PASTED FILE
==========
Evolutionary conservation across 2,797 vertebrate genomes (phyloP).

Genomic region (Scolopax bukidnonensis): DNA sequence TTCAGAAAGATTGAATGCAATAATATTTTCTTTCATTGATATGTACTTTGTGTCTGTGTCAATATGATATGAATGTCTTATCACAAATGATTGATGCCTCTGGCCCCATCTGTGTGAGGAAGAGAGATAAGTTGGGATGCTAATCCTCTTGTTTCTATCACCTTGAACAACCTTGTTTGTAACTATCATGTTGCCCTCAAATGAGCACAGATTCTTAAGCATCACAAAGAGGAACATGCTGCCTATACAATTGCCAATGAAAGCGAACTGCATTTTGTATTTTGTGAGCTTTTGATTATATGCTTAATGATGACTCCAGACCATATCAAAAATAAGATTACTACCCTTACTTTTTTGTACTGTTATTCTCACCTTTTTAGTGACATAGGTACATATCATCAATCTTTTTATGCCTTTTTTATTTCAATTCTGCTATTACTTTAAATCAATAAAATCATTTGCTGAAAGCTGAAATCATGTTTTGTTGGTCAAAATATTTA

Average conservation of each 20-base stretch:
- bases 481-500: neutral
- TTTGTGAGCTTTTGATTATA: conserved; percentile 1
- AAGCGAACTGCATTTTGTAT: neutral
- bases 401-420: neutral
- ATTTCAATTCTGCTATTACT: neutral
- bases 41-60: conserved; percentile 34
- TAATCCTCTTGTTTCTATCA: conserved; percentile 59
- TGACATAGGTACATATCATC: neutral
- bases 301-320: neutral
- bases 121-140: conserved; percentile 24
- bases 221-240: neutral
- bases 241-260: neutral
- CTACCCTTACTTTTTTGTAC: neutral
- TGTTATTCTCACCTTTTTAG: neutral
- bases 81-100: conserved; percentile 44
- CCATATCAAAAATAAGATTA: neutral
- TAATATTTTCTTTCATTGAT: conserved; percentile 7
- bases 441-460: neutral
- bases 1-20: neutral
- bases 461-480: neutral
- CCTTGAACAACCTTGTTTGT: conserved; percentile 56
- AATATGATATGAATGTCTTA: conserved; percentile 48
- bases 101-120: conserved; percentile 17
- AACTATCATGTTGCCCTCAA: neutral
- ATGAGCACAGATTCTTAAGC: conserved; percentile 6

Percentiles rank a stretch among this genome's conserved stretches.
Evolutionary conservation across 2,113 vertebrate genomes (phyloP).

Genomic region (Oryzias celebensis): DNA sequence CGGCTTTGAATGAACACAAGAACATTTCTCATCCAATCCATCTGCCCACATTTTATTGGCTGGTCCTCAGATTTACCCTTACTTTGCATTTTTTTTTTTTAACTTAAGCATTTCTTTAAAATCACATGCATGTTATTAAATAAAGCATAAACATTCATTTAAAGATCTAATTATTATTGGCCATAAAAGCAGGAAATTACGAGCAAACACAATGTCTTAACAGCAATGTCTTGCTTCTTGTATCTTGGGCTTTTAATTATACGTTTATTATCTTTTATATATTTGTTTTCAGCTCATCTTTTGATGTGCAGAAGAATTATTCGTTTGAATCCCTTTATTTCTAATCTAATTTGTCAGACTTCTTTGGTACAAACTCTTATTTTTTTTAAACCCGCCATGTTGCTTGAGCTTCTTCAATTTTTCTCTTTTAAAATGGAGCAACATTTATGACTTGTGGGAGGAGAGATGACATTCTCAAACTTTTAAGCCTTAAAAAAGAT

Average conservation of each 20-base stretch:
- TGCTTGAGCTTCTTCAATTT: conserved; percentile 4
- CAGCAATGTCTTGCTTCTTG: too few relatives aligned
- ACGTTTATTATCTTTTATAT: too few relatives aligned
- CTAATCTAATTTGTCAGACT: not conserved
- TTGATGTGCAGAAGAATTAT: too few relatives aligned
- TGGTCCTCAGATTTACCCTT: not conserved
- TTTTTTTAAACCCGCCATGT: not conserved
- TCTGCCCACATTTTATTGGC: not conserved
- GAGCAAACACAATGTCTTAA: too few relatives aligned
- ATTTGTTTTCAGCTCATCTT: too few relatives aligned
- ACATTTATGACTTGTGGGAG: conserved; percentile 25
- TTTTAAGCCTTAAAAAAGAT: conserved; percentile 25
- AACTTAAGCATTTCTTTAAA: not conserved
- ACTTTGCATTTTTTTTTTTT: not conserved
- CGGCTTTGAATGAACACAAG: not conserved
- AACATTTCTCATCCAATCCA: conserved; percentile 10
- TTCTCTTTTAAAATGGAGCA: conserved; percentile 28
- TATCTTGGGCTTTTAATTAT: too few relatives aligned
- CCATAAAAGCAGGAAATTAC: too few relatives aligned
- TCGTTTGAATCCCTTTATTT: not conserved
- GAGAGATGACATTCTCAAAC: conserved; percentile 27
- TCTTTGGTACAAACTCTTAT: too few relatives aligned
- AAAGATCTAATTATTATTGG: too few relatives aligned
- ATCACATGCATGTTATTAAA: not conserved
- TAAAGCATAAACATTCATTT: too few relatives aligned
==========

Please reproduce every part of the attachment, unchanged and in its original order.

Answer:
Evolutionary conservation across 2,797 vertebrate genomes (phyloP).

Genomic region (Scolopax bukidnonensis): DNA sequence TTCAGAAAGATTGAATGCAATAATATTTTCTTTCATTGATATGTACTTTGTGTCTGTGTCAATATGATATGAATGTCTTATCACAAATGATTGATGCCTCTGGCCCCATCTGTGTGAGGAAGAGAGATAAGTTGGGATGCTAATCCTCTTGTTTCTATCACCTTGAACAACCTTGTTTGTAACTATCATGTTGCCCTCAAATGAGCACAGATTCTTAAGCATCACAAAGAGGAACATGCTGCCTATACAATTGCCAATGAAAGCGAACTGCATTTTGTATTTTGTGAGCTTTTGATTATATGCTTAATGATGACTCCAGACCATATCAAAAATAAGATTACTACCCTTACTTTTTTGTACTGTTATTCTCACCTTTTTAGTGACATAGGTACATATCATCAATCTTTTTATGCCTTTTTTATTTCAATTCTGCTATTACTTTAAATCAATAAAATCATTTGCTGAAAGCTGAAATCATGTTTTGTTGGTCAAAATATTTA

Average conservation of each 20-base stretch:
- bases 481-500: neutral
- TTTGTGAGCTTTTGATTATA: conserved; percentile 1
- AAGCGAACTGCATTTTGTAT: neutral
- bases 401-420: neutral
- ATTTCAATTCTGCTATTACT: neutral
- bases 41-60: conserved; percentile 34
- TAATCCTCTTGTTTCTATCA: conserved; percentile 59
- TGACATAGGTACATATCATC: neutral
- bases 301-320: neutral
- bases 121-140: conserved; percentile 24
- bases 221-240: neutral
- bases 241-260: neutral
- CTACCCTTACTTTTTTGTAC: neutral
- TGTTATTCTCACCTTTTTAG: neutral
- bases 81-100: conserved; percentile 44
- CCATATCAAAAATAAGATTA: neutral
- TAATATTTTCTTTCATTGAT: conserved; percentile 7
- bases 441-460: neutral
- bases 1-20: neutral
- bases 461-480: neutral
- CCTTGAACAACCTTGTTTGT: conserved; percentile 56
- AATATGATATGAATGTCTTA: conserved; percentile 48
- bases 101-120: conserved; percentile 17
- AACTATCATGTTGCCCTCAA: neutral
- ATGAGCACAGATTCTTAAGC: conserved; percentile 6

Percentiles rank a stretch among this genome's conserved stretches.
Evolutionary conservation across 2,113 vertebrate genomes (phyloP).

Genomic region (Oryzias celebensis): DNA sequence CGGCTTTGAATGAACACAAGAACATTTCTCATCCAATCCATCTGCCCACATTTTATTGGCTGGTCCTCAGATTTACCCTTACTTTGCATTTTTTTTTTTTAACTTAAGCATTTCTTTAAAATCACATGCATGTTATTAAATAAAGCATAAACATTCATTTAAAGATCTAATTATTATTGGCCATAAAAGCAGGAAATTACGAGCAAACACAATGTCTTAACAGCAATGTCTTGCTTCTTGTATCTTGGGCTTTTAATTATACGTTTATTATCTTTTATATATTTGTTTTCAGCTCATCTTTTGATGTGCAGAAGAATTATTCGTTTGAATCCCTTTATTTCTAATCTAATTTGTCAGACTTCTTTGGTACAAACTCTTATTTTTTTTAAACCCGCCATGTTGCTTGAGCTTCTTCAATTTTTCTCTTTTAAAATGGAGCAACATTTATGACTTGTGGGAGGAGAGATGACATTCTCAAACTTTTAAGCCTTAAAAAAGAT

Average conservation of each 20-base stretch:
- TGCTTGAGCTTCTTCAATTT: conserved; percentile 4
- CAGCAATGTCTTGCTTCTTG: too few relatives aligned
- ACGTTTATTATCTTTTATAT: too few relatives aligned
- CTAATCTAATTTGTCAGACT: not conserved
- TTGATGTGCAGAAGAATTAT: too few relatives aligned
- TGGTCCTCAGATTTACCCTT: not conserved
- TTTTTTTAAACCCGCCATGT: not conserved
- TCTGCCCACATTTTATTGGC: not conserved
- GAGCAAACACAATGTCTTAA: too few relatives aligned
- ATTTGTTTTCAGCTCATCTT: too few relatives aligned
- ACATTTATGACTTGTGGGAG: conserved; percentile 25
- TTTTAAGCCTTAAAAAAGAT: conserved; percentile 25
- AACTTAAGCATTTCTTTAAA: not conserved
- ACTTTGCATTTTTTTTTTTT: not conserved
- CGGCTTTGAATGAACACAAG: not conserved
- AACATTTCTCATCCAATCCA: conserved; percentile 10
- TTCTCTTTTAAAATGGAGCA: conserved; percentile 28
- TATCTTGGGCTTTTAATTAT: too few relatives aligned
- CCATAAAAGCAGGAAATTAC: too few relatives aligned
- TCGTTTGAATCCCTTTATTT: not conserved
- GAGAGATGACATTCTCAAAC: conserved; percentile 27
- TCTTTGGTACAAACTCTTAT: too few relatives aligned
- AAAGATCTAATTATTATTGG: too few relatives aligned
- ATCACATGCATGTTATTAAA: not conserved
- TAAAGCATAAACATTCATTT: too few relatives aligned